Several prominent family-owned shipping companies, mainly with Norwegian roots, have invested in new company Maritime Asset Partners, which will offer alternative financing for shipping and offshore companies.
"We are an upstart company which has already raised investments for USD 150 million. There has been enormous support from investors, and it's important to me that customers understand that we're not going out to raise capital, but that we already have the capital and that we can raise more money according to our needs," explains Nick Roos, who will head Maritime Asset Partners' office in London, to ShippingWatch.
He has worked with ship financing for 30 years, including stints at firms such as Deutsche Bank and HSBC.
That the company, where investors include Blystad Group and Nergaard Investments Partners, and which is also involved in the new shipping bank Maritime & Merchant, is being established now is attributed to the crisis that has enveloped the shipping markets in recent years – and which means that many companies may now find it difficult to raise capital from the traditional shipping lenders.
Not a last resort
"First of all, we're not a bank, and second, our financing will be more expensive than with a traditional shipping bank. That being said, it has generally become more expensive for shipping companies to access capital, and for us it's not a matter of exploiting of the weak position some companies find themselves in, or to serve as a lifeline, but rather to develop long-term relationships with our customers," says Roos.
He expects that Maritime Asset Partners' customers could be small or medium-sized companies which do not wish to use traditional bank financing, or larger companies looking to supplement their existing capital arrangements.
"We are not going to compete with the major commercial banks about the big names in shipping, but even the big names may need alternative financing. For instance, Euronav made a deal with Wafra Capital Partners in January, one of our investors, for a loan, and I think we'll see more these kinds of deals in the future," explains Roos.
The deal between Euronav and Wafra Capital Investments was made in January and concerned financing for VLCCs totaling USD 186 million.
Maritime Asset Partners will target customers around the world, and as for which segments of the industry the firm will bet on, Roos says:
"We are definitely agnostics in terms of picking sectors in shipping and offshore. We want to do business where it is. The same applies geographically, where our background is in Nordic and Asian shipping, but we are in no way looking to only make deals with companies in Germany, Greece, or elsewhere."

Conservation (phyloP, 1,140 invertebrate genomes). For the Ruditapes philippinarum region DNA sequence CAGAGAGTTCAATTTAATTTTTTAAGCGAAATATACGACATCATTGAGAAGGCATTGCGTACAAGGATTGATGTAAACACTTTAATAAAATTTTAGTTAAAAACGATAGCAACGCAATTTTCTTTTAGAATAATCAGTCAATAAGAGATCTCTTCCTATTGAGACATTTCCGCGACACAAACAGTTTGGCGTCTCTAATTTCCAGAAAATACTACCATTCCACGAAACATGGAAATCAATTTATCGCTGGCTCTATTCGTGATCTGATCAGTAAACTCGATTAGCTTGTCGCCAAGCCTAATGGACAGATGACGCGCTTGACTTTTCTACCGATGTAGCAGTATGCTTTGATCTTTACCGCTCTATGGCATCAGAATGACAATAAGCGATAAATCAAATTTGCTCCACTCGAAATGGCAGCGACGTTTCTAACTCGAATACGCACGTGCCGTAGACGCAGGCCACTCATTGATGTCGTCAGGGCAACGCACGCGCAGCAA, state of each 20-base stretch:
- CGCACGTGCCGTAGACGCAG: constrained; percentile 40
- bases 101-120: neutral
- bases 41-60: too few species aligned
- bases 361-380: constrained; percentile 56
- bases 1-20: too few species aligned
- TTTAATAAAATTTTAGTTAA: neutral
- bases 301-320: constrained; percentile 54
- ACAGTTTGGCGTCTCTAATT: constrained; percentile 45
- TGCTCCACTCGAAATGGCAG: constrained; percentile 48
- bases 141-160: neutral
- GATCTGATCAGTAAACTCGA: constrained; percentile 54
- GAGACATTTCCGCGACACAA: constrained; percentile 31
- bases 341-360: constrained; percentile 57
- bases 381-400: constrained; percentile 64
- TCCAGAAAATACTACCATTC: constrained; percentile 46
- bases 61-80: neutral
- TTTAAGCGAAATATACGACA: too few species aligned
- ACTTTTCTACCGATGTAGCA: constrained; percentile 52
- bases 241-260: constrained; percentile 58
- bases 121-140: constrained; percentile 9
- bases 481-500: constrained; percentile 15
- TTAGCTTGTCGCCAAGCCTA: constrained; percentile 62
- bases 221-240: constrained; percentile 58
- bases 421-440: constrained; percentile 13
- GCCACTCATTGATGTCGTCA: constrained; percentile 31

Mainly investors with Norwegian backgrounds
The names behind Maritime Asset Partners count a total of five companies, four of which have Norwegian backgrounds.
First is Blystad Group, owned by Arne Blystad with headquarters in Oslo. Then comes another Norwegian family-owned company, namely Nergaard Investments Partners, which has joined the ownership circle and also has roots in Oslo and is headed by Birger and Alex Nergaard.
The owners include another two family-owned investment companies – LMP Pte Ltd, owned by family Utvik and which invests in, among other sectors, shipping, oil, and gas, as well as ASL AS, which is owned by Norwegian shipbroker Axel Stove Lorentzen.
And finally, the group of investors also counts WCP Investments LP (Wafra Capital Partners). This company is registered in the US and is owned by the Kuwaiti government.
Names also behind new bank
Two of the investors in Maritime Asset Partners – Blystad Group and Nergaard Investment Partners – are also part of the new Maritime & Merchant bank headed by CEO Halvor Sveen.
The bank has been underway for a long time, but announced just before New Year that the launch was imminent.
As ShippingWatch reported, wealthy Norwegian shipping investor Endre Røsjø and German Henning Oldendorff, who controls one of the world's largest dry bulk carriers, are the other two investors in Maritime & Merchant in addition to Blystad and Nergaard.
According to Nick Roos, the two companies – the bank and the financing platform – have nothing in common beyond the fact that they share two investors.
"It's probably not a coincidence that people with an appetite for ship financing involve themselves in several ventures, as is the case here. But the businesses are not related. There are no ties in terms of strategy or management. We look forward to working with Maritime & Merchant as we do with other collaborators," he says.
English Edit: Daniel Logan Berg-Munch